Haitians return to quake-damaged churches

Haiti quake-damaged churches

Parishioners in Haiti are returning to worship in quake-damaged churches following the magnitude 7.2 earthquake that devastated Haiti’s southern peninsula.

At an evangelical church in the Bergeaud neighbourhood, parishioners sang hymns under beams of sunlight streaming through holes in the roof and walls.

Pastor Sevrain Marc Dix Jonas said Sunday’s service was special because his congregation had been unable to meet since the quake.

“Today was a must,” Dix Jonas said, standing below a gaping opening high in his church’s façade. “To thank God. He protected us. We did not die.”

His church was one of the few where congregants could worship inside. At many others, services were held in the street outside collapsed sanctuaries.

Taking that into account, the Roman Catholic church in Les Cayes moved its morning service to 6:30 a.m. to avoid the heat of the day.

For many Haitians, their only source of aid throughout their lives has been the church in the absence of strong government institutions.

In the city of Les Cayes, which was particularly devastated by the quake, clerics despaired even as they sought to project hope and resolve to rebuild.

“We are the only thing here,” said the Rev Yves Joel Jacqueline, 44. He works at the cathedral in Les Cayes with Haiti’s cardinal, Bishop Chibly Langlois, who was hurt in the quake.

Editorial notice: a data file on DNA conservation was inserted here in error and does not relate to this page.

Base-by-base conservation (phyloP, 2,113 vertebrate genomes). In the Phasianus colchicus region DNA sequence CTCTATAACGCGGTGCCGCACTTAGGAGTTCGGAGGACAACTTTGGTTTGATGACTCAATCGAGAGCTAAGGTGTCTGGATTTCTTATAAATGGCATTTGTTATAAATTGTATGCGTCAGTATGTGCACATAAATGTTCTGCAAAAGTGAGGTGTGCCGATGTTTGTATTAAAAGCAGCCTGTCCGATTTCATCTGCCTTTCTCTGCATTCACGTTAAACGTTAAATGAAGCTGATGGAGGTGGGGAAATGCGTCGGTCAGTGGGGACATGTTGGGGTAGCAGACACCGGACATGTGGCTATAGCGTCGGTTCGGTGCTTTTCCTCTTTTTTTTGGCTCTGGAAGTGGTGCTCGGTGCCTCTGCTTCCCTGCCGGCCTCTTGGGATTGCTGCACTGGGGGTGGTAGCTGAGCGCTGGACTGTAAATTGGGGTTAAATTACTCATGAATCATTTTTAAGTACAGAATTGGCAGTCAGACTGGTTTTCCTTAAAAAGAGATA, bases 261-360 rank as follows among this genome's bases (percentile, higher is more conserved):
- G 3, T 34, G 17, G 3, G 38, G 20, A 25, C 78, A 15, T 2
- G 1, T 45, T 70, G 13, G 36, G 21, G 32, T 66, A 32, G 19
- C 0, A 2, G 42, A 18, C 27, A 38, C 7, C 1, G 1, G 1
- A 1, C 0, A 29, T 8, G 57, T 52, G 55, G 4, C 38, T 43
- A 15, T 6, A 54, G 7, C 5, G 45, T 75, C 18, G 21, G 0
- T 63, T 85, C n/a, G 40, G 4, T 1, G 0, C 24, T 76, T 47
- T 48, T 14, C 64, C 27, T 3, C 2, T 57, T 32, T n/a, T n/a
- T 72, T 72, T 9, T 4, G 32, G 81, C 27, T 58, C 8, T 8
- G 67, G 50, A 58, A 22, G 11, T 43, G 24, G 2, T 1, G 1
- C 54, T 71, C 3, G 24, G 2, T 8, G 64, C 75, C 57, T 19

“There is no support from the government.”

“Our church is destroyed and many churches around Les Cayes, and in Haiti are quake-damaged. But we have faith and know as long as people are still here, we can build back our community,” said Father Jacqueline.

Meanwhile, a Haitian gang leader on Sunday offered a truce and support for communities shattered by the earthquake.

Gangs have blocked roads, hijacked aid trucks and stolen supplies, forcing relief workers to transport supplies by helicopter. In places, desperate crowds have scuffled over bags of food.

But, it wasn’t immediately clear how much impact the truce offer might have.

While powerful, Jimmy Cherizier, alias “Barbecue,” is far from the only gang leader in Haiti.

Social media reports suggested an earlier gang truce failed to prevent attacks on the expanding relief effort.



The New York Times


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